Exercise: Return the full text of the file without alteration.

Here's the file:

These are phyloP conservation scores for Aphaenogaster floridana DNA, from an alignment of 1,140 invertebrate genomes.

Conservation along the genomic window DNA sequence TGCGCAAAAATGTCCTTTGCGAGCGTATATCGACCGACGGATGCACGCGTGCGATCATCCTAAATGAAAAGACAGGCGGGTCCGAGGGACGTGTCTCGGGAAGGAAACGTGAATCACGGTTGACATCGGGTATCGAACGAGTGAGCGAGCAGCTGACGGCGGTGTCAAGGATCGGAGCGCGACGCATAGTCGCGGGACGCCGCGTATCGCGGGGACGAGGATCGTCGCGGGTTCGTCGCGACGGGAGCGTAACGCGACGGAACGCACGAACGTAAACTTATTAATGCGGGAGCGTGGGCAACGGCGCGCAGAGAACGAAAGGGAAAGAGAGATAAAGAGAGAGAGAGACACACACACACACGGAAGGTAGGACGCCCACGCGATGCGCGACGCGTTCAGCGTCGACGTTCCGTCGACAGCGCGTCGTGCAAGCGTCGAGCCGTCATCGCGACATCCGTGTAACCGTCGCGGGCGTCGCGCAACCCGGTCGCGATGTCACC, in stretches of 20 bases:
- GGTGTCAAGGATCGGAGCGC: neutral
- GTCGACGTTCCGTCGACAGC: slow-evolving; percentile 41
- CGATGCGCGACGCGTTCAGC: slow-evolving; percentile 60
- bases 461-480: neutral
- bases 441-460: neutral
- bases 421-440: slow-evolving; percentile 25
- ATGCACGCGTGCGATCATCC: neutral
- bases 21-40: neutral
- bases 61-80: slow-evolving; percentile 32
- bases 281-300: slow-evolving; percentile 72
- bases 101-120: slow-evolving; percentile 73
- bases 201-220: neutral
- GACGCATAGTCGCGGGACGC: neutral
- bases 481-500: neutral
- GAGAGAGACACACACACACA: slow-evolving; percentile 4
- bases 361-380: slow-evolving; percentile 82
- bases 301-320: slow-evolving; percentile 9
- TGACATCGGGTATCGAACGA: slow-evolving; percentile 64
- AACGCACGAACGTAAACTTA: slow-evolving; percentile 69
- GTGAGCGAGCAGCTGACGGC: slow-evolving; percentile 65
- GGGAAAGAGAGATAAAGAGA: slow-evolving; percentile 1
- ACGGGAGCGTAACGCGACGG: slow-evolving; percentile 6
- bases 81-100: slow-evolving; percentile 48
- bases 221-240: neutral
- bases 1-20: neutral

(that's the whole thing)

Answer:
These are phyloP conservation scores for Aphaenogaster floridana DNA, from an alignment of 1,140 invertebrate genomes.

Conservation along the genomic window DNA sequence TGCGCAAAAATGTCCTTTGCGAGCGTATATCGACCGACGGATGCACGCGTGCGATCATCCTAAATGAAAAGACAGGCGGGTCCGAGGGACGTGTCTCGGGAAGGAAACGTGAATCACGGTTGACATCGGGTATCGAACGAGTGAGCGAGCAGCTGACGGCGGTGTCAAGGATCGGAGCGCGACGCATAGTCGCGGGACGCCGCGTATCGCGGGGACGAGGATCGTCGCGGGTTCGTCGCGACGGGAGCGTAACGCGACGGAACGCACGAACGTAAACTTATTAATGCGGGAGCGTGGGCAACGGCGCGCAGAGAACGAAAGGGAAAGAGAGATAAAGAGAGAGAGAGACACACACACACACGGAAGGTAGGACGCCCACGCGATGCGCGACGCGTTCAGCGTCGACGTTCCGTCGACAGCGCGTCGTGCAAGCGTCGAGCCGTCATCGCGACATCCGTGTAACCGTCGCGGGCGTCGCGCAACCCGGTCGCGATGTCACC, in stretches of 20 bases:
- GGTGTCAAGGATCGGAGCGC: neutral
- GTCGACGTTCCGTCGACAGC: slow-evolving; percentile 41
- CGATGCGCGACGCGTTCAGC: slow-evolving; percentile 60
- bases 461-480: neutral
- bases 441-460: neutral
- bases 421-440: slow-evolving; percentile 25
- ATGCACGCGTGCGATCATCC: neutral
- bases 21-40: neutral
- bases 61-80: slow-evolving; percentile 32
- bases 281-300: slow-evolving; percentile 72
- bases 101-120: slow-evolving; percentile 73
- bases 201-220: neutral
- GACGCATAGTCGCGGGACGC: neutral
- bases 481-500: neutral
- GAGAGAGACACACACACACA: slow-evolving; percentile 4
- bases 361-380: slow-evolving; percentile 82
- bases 301-320: slow-evolving; percentile 9
- TGACATCGGGTATCGAACGA: slow-evolving; percentile 64
- AACGCACGAACGTAAACTTA: slow-evolving; percentile 69
- GTGAGCGAGCAGCTGACGGC: slow-evolving; percentile 65
- GGGAAAGAGAGATAAAGAGA: slow-evolving; percentile 1
- ACGGGAGCGTAACGCGACGG: slow-evolving; percentile 6
- bases 81-100: slow-evolving; percentile 48
- bases 221-240: neutral
- bases 1-20: neutral